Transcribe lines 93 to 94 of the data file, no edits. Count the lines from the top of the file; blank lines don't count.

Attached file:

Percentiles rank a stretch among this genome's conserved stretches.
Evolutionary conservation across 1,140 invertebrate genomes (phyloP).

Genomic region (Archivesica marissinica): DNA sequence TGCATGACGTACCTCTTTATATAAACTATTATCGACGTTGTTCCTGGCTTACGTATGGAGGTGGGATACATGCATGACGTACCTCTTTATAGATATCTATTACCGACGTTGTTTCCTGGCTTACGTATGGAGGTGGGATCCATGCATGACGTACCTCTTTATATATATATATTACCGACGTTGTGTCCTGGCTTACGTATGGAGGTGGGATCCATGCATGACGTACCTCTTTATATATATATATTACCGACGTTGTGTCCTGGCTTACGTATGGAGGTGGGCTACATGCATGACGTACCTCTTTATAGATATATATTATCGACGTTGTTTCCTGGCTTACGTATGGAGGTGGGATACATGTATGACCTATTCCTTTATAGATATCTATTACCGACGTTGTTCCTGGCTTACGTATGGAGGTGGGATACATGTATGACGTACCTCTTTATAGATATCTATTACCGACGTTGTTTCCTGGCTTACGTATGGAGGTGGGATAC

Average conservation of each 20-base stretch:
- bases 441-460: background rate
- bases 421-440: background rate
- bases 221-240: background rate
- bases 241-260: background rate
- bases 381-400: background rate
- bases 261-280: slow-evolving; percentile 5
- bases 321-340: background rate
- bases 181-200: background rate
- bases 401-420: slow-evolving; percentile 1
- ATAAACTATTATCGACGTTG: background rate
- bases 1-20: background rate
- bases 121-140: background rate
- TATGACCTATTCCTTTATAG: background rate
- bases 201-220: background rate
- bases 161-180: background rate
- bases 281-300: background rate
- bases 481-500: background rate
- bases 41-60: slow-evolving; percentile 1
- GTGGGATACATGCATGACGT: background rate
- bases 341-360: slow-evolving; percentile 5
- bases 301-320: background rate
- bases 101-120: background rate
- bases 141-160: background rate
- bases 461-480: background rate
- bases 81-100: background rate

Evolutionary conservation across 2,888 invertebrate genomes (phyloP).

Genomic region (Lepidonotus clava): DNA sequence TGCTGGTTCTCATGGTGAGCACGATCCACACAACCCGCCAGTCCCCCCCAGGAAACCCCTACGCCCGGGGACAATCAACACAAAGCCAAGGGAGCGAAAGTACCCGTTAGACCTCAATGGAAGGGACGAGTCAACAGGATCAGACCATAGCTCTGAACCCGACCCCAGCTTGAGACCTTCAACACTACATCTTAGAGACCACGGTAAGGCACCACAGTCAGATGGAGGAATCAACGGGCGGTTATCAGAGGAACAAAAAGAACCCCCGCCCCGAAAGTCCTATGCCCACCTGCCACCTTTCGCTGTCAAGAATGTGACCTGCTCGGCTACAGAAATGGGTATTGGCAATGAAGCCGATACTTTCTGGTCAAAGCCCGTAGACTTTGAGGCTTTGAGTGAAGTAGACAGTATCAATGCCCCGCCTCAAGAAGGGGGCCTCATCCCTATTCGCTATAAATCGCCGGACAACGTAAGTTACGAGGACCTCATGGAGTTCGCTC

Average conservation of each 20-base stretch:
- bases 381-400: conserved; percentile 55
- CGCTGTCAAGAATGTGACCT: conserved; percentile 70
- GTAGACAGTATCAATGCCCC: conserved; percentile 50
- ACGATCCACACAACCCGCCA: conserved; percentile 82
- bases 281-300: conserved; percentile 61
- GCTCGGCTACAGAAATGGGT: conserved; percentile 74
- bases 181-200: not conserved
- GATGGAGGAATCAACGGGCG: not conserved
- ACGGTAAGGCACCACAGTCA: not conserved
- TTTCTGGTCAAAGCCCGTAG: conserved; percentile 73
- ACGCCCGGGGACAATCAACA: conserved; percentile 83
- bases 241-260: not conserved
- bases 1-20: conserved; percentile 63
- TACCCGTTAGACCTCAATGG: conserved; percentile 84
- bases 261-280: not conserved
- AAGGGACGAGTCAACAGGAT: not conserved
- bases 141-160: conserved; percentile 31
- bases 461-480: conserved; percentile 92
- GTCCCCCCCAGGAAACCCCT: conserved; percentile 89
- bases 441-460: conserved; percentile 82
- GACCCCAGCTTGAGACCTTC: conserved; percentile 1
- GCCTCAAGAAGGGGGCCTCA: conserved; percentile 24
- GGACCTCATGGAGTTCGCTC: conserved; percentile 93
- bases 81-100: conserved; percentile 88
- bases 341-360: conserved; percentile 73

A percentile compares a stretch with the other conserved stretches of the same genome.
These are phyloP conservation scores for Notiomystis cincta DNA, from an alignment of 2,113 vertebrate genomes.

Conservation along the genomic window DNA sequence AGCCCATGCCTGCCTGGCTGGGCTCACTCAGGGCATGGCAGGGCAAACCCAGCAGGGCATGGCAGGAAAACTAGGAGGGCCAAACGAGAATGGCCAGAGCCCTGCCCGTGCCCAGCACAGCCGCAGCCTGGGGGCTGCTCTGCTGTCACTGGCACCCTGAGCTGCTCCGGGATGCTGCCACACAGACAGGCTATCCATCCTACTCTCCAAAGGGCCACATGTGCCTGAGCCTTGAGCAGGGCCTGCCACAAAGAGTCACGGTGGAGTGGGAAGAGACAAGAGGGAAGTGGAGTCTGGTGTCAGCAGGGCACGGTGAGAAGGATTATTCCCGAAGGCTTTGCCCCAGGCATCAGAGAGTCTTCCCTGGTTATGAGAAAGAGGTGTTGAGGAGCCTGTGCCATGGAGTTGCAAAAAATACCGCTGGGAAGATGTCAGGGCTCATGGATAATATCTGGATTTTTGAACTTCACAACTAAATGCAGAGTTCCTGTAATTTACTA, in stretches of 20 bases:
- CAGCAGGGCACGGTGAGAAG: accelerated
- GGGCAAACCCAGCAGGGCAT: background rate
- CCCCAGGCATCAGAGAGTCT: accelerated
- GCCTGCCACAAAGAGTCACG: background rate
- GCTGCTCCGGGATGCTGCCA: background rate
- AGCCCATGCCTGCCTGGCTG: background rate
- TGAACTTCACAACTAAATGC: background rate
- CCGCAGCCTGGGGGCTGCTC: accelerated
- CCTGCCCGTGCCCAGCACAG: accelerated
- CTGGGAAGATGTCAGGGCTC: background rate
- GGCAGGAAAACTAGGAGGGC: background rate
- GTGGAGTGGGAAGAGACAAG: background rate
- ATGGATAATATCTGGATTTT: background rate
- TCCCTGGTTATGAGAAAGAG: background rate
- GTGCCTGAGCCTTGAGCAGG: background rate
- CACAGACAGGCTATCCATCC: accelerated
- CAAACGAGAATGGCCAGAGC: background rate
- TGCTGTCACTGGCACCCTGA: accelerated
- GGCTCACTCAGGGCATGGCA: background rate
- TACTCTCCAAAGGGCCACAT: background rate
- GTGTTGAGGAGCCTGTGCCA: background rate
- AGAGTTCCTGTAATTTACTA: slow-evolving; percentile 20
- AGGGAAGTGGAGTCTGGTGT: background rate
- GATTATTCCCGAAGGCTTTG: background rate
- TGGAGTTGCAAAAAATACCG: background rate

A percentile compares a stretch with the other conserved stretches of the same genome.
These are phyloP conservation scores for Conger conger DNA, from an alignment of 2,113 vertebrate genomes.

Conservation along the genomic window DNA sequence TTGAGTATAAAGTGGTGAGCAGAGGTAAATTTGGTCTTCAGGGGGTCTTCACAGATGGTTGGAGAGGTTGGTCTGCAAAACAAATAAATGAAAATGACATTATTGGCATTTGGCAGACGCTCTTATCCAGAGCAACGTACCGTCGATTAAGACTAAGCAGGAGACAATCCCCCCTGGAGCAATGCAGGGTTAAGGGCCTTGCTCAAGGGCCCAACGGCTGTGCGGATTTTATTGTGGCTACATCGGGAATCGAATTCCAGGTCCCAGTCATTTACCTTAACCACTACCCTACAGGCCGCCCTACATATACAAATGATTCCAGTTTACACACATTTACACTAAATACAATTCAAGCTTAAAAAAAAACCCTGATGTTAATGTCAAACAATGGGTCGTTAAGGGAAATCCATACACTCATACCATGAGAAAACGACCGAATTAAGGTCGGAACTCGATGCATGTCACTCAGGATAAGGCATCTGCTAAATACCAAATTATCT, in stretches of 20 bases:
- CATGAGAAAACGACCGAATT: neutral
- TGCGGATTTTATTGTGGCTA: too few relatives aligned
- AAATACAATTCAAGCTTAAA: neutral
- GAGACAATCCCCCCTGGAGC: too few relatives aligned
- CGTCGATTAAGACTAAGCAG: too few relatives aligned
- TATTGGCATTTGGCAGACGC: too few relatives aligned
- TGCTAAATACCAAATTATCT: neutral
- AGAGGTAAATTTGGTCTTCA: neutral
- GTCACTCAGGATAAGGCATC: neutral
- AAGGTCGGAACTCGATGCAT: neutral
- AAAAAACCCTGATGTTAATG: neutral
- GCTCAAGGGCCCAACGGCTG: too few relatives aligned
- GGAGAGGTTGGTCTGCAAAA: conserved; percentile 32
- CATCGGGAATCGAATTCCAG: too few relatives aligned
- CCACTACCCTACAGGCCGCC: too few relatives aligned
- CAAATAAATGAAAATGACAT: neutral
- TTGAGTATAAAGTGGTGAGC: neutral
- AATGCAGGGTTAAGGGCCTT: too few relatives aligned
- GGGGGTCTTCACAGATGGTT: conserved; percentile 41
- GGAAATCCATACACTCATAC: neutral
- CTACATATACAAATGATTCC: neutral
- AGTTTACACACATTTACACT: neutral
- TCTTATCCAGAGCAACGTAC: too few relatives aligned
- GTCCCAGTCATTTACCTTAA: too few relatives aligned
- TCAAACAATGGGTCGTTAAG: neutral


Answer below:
- CGTCGATTAAGACTAAGCAG: too few relatives aligned
- TATTGGCATTTGGCAGACGC: too few relatives aligned